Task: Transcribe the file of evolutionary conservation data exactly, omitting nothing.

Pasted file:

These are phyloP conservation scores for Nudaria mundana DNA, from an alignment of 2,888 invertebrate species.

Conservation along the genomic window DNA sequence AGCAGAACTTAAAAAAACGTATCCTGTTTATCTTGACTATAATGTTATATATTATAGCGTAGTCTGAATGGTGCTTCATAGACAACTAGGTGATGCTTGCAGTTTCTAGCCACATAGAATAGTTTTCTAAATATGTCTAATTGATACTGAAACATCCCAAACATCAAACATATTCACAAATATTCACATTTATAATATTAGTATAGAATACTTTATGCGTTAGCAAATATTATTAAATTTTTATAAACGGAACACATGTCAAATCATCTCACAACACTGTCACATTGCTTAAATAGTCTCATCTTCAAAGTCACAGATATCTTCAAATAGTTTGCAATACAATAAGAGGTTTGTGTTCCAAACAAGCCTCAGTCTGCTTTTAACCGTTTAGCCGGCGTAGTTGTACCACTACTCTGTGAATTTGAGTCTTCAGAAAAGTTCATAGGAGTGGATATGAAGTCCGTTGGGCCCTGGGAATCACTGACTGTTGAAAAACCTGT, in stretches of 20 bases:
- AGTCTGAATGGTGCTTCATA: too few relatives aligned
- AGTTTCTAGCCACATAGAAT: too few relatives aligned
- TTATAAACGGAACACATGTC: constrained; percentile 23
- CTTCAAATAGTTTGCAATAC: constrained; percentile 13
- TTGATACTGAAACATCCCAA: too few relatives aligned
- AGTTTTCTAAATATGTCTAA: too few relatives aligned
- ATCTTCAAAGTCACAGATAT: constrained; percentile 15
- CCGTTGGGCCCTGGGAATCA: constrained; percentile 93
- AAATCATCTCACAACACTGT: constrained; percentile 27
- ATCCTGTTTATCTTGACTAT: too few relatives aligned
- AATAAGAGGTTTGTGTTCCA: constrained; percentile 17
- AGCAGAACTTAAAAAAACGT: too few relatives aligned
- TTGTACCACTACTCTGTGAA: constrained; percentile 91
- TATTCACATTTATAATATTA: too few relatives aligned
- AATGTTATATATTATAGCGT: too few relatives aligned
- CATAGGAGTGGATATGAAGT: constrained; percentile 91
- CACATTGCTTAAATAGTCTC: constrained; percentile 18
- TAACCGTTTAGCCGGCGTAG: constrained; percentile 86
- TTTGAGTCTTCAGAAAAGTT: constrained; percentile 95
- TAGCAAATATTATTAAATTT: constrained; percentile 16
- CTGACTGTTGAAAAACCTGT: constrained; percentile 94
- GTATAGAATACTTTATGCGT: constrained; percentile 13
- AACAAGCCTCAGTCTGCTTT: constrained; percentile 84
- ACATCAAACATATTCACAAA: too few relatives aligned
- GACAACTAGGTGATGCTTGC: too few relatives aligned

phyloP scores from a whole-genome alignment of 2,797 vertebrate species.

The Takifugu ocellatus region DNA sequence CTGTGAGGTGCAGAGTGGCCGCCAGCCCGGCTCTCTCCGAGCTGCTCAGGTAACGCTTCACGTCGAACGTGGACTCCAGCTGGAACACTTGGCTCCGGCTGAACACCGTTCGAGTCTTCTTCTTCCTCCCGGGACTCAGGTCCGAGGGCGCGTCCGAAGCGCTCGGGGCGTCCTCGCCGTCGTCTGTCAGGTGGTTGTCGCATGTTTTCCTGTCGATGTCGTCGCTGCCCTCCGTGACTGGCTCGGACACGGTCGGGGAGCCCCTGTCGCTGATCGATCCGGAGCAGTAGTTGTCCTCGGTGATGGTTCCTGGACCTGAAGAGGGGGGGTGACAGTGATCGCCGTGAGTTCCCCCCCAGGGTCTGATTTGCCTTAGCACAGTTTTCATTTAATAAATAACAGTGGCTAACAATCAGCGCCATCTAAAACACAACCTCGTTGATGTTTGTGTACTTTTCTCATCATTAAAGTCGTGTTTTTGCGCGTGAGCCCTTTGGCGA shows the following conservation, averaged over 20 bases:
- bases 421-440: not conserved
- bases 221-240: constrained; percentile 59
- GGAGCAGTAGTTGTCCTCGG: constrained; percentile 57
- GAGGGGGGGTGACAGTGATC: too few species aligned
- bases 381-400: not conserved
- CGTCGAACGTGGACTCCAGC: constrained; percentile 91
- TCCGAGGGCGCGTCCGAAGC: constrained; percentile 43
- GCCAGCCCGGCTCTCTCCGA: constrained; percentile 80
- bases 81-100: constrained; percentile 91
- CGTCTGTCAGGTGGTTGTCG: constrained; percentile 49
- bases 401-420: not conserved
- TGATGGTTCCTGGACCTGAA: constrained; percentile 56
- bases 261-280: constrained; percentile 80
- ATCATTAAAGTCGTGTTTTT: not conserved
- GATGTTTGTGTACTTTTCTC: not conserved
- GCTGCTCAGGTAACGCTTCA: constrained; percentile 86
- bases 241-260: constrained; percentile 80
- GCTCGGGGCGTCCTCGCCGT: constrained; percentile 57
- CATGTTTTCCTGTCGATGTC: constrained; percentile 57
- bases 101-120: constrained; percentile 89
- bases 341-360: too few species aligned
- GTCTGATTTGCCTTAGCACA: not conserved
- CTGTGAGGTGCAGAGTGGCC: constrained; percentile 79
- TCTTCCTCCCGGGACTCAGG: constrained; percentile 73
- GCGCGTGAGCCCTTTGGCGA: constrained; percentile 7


These are phyloP conservation scores for Nudaria mundana DNA, from an alignment of 2,888 invertebrate species.

Conservation along the genomic window DNA sequence AGCAGAACTTAAAAAAACGTATCCTGTTTATCTTGACTATAATGTTATATATTATAGCGTAGTCTGAATGGTGCTTCATAGACAACTAGGTGATGCTTGCAGTTTCTAGCCACATAGAATAGTTTTCTAAATATGTCTAATTGATACTGAAACATCCCAAACATCAAACATATTCACAAATATTCACATTTATAATATTAGTATAGAATACTTTATGCGTTAGCAAATATTATTAAATTTTTATAAACGGAACACATGTCAAATCATCTCACAACACTGTCACATTGCTTAAATAGTCTCATCTTCAAAGTCACAGATATCTTCAAATAGTTTGCAATACAATAAGAGGTTTGTGTTCCAAACAAGCCTCAGTCTGCTTTTAACCGTTTAGCCGGCGTAGTTGTACCACTACTCTGTGAATTTGAGTCTTCAGAAAAGTTCATAGGAGTGGATATGAAGTCCGTTGGGCCCTGGGAATCACTGACTGTTGAAAAACCTGT, in stretches of 20 bases:
- AGTCTGAATGGTGCTTCATA: too few relatives aligned
- AGTTTCTAGCCACATAGAAT: too few relatives aligned
- TTATAAACGGAACACATGTC: constrained; percentile 23
- CTTCAAATAGTTTGCAATAC: constrained; percentile 13
- TTGATACTGAAACATCCCAA: too few relatives aligned
- AGTTTTCTAAATATGTCTAA: too few relatives aligned
- ATCTTCAAAGTCACAGATAT: constrained; percentile 15
- CCGTTGGGCCCTGGGAATCA: constrained; percentile 93
- AAATCATCTCACAACACTGT: constrained; percentile 27
- ATCCTGTTTATCTTGACTAT: too few relatives aligned
- AATAAGAGGTTTGTGTTCCA: constrained; percentile 17
- AGCAGAACTTAAAAAAACGT: too few relatives aligned
- TTGTACCACTACTCTGTGAA: constrained; percentile 91
- TATTCACATTTATAATATTA: too few relatives aligned
- AATGTTATATATTATAGCGT: too few relatives aligned
- CATAGGAGTGGATATGAAGT: constrained; percentile 91
- CACATTGCTTAAATAGTCTC: constrained; percentile 18
- TAACCGTTTAGCCGGCGTAG: constrained; percentile 86
- TTTGAGTCTTCAGAAAAGTT: constrained; percentile 95
- TAGCAAATATTATTAAATTT: constrained; percentile 16
- CTGACTGTTGAAAAACCTGT: constrained; percentile 94
- GTATAGAATACTTTATGCGT: constrained; percentile 13
- AACAAGCCTCAGTCTGCTTT: constrained; percentile 84
- ACATCAAACATATTCACAAA: too few relatives aligned
- GACAACTAGGTGATGCTTGC: too few relatives aligned

phyloP scores from a whole-genome alignment of 2,797 vertebrate species.

The Takifugu ocellatus region DNA sequence CTGTGAGGTGCAGAGTGGCCGCCAGCCCGGCTCTCTCCGAGCTGCTCAGGTAACGCTTCACGTCGAACGTGGACTCCAGCTGGAACACTTGGCTCCGGCTGAACACCGTTCGAGTCTTCTTCTTCCTCCCGGGACTCAGGTCCGAGGGCGCGTCCGAAGCGCTCGGGGCGTCCTCGCCGTCGTCTGTCAGGTGGTTGTCGCATGTTTTCCTGTCGATGTCGTCGCTGCCCTCCGTGACTGGCTCGGACACGGTCGGGGAGCCCCTGTCGCTGATCGATCCGGAGCAGTAGTTGTCCTCGGTGATGGTTCCTGGACCTGAAGAGGGGGGGTGACAGTGATCGCCGTGAGTTCCCCCCCAGGGTCTGATTTGCCTTAGCACAGTTTTCATTTAATAAATAACAGTGGCTAACAATCAGCGCCATCTAAAACACAACCTCGTTGATGTTTGTGTACTTTTCTCATCATTAAAGTCGTGTTTTTGCGCGTGAGCCCTTTGGCGA shows the following conservation, averaged over 20 bases:
- bases 421-440: not conserved
- bases 221-240: constrained; percentile 59
- GGAGCAGTAGTTGTCCTCGG: constrained; percentile 57
- GAGGGGGGGTGACAGTGATC: too few species aligned
- bases 381-400: not conserved
- CGTCGAACGTGGACTCCAGC: constrained; percentile 91
- TCCGAGGGCGCGTCCGAAGC: constrained; percentile 43
- GCCAGCCCGGCTCTCTCCGA: constrained; percentile 80
- bases 81-100: constrained; percentile 91
- CGTCTGTCAGGTGGTTGTCG: constrained; percentile 49
- bases 401-420: not conserved
- TGATGGTTCCTGGACCTGAA: constrained; percentile 56
- bases 261-280: constrained; percentile 80
- ATCATTAAAGTCGTGTTTTT: not conserved
- GATGTTTGTGTACTTTTCTC: not conserved
- GCTGCTCAGGTAACGCTTCA: constrained; percentile 86
- bases 241-260: constrained; percentile 80
- GCTCGGGGCGTCCTCGCCGT: constrained; percentile 57
- CATGTTTTCCTGTCGATGTC: constrained; percentile 57
- bases 101-120: constrained; percentile 89
- bases 341-360: too few species aligned
- GTCTGATTTGCCTTAGCACA: not conserved
- CTGTGAGGTGCAGAGTGGCC: constrained; percentile 79
- TCTTCCTCCCGGGACTCAGG: constrained; percentile 73
- GCGCGTGAGCCCTTTGGCGA: constrained; percentile 7